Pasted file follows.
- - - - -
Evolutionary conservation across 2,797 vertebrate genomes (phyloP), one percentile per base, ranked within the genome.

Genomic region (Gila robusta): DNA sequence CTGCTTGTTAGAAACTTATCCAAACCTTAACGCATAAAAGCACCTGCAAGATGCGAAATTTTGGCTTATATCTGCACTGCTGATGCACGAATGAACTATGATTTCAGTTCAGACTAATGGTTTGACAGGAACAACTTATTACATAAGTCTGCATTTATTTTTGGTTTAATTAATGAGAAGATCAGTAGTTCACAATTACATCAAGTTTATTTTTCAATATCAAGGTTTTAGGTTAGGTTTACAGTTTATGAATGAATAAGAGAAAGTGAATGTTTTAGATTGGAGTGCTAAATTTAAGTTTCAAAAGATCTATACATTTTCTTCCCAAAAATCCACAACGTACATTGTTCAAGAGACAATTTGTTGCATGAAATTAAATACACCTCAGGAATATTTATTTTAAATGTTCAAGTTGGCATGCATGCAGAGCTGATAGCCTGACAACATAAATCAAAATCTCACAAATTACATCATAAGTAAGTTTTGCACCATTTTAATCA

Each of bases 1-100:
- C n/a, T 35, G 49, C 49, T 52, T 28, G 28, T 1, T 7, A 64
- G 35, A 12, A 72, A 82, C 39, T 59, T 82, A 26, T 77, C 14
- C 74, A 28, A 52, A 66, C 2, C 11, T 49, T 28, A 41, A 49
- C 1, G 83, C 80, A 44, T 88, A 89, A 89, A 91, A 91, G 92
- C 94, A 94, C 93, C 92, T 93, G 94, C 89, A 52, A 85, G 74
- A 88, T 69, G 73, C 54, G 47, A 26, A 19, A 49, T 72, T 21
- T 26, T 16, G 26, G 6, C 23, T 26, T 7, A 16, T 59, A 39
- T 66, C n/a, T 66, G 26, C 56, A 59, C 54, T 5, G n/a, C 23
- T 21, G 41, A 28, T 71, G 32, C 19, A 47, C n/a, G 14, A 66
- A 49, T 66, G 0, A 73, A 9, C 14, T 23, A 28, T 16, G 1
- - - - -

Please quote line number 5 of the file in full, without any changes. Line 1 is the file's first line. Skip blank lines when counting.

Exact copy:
- G 35, A 12, A 72, A 82, C 39, T 59, T 82, A 26, T 77, C 14